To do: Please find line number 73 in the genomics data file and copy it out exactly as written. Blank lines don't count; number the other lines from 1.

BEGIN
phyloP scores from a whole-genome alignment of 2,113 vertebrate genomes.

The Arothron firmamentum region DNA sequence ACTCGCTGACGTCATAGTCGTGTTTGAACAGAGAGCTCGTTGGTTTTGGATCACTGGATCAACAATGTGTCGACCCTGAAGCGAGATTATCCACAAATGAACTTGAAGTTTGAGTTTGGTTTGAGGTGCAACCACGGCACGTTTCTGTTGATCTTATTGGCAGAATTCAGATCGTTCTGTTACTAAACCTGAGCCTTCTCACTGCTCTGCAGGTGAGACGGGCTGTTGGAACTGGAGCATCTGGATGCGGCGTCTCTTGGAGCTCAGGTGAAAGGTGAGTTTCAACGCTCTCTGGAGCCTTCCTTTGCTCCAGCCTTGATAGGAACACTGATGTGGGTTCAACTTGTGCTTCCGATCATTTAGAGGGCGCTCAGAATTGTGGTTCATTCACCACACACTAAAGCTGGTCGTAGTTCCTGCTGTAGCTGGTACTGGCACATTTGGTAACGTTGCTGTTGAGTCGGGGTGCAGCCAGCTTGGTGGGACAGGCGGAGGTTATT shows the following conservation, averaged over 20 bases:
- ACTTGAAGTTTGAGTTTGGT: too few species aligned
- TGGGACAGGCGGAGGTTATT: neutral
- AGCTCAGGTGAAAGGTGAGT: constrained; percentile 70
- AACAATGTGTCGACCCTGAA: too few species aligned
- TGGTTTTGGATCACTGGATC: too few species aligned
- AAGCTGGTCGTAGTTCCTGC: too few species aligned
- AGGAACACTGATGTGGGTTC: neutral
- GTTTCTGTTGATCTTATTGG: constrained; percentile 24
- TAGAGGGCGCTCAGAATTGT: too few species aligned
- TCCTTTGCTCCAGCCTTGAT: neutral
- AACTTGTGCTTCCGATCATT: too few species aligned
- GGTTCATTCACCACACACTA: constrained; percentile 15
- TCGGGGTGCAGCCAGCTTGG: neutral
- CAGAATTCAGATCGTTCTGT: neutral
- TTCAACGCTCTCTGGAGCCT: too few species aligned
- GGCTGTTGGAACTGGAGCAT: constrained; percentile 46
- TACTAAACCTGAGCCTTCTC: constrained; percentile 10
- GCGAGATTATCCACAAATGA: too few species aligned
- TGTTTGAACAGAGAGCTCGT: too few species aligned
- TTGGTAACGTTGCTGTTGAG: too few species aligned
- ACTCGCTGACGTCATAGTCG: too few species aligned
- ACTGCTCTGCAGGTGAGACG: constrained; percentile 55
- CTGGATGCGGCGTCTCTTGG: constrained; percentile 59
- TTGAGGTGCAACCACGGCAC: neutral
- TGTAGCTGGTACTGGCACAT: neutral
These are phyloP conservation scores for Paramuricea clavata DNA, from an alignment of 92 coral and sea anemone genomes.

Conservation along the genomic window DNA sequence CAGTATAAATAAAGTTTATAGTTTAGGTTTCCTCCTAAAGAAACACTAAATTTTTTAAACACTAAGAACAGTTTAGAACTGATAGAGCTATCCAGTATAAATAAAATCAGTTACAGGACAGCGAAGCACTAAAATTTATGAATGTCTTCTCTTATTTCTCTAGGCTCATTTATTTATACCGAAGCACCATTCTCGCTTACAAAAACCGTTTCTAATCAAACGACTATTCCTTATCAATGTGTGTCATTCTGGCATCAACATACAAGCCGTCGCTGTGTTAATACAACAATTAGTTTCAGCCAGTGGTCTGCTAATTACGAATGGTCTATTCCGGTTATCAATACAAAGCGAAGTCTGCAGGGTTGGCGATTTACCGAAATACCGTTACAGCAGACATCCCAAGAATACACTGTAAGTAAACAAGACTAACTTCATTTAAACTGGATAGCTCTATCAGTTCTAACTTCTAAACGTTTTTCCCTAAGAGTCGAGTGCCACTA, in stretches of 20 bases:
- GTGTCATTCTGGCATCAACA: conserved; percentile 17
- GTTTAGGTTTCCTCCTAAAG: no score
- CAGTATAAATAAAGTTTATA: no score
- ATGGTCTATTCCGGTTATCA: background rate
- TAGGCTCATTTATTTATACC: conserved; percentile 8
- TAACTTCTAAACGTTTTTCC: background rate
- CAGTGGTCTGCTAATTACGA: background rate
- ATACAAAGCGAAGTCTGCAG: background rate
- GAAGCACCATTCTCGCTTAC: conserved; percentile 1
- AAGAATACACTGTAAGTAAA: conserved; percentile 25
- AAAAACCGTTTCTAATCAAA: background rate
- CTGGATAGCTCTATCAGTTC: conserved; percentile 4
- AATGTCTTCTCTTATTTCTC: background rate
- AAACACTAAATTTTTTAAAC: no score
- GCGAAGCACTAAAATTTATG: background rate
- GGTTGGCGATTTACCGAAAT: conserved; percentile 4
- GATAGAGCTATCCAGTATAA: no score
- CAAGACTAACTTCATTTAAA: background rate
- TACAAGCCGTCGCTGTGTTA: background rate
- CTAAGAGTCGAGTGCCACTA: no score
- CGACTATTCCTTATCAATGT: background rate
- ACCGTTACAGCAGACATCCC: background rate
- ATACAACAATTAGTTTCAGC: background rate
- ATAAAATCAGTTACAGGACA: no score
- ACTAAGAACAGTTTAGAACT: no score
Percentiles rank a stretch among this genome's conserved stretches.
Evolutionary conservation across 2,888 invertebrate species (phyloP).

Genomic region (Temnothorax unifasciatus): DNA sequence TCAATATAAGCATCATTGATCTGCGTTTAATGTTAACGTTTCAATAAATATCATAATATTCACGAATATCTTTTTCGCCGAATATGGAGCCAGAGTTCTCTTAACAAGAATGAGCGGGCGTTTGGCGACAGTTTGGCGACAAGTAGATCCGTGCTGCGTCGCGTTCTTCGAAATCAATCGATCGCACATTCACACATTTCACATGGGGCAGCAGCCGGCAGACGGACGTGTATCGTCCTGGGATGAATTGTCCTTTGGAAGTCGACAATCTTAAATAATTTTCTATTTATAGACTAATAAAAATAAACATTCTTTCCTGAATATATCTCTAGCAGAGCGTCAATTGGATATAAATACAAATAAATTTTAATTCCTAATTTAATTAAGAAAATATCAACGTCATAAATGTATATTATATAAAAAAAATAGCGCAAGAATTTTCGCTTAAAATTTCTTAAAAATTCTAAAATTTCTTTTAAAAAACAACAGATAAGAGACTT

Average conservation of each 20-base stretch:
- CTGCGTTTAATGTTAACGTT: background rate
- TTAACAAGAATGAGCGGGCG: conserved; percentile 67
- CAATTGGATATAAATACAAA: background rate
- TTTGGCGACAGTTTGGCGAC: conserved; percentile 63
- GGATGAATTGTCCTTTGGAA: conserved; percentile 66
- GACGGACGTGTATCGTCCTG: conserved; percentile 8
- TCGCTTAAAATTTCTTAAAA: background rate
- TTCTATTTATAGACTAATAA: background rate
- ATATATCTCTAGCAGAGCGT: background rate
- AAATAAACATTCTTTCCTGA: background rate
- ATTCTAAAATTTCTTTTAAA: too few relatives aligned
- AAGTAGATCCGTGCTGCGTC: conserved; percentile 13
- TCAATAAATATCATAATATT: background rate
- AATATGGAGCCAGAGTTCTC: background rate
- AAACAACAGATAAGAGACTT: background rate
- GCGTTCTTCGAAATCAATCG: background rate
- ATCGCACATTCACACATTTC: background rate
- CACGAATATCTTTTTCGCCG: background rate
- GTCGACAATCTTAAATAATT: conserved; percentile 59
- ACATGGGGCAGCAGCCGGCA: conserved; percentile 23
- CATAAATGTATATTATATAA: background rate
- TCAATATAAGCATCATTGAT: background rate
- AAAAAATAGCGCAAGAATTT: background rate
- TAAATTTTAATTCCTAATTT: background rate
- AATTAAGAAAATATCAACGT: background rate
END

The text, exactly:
- AAACAACAGATAAGAGACTT: background rate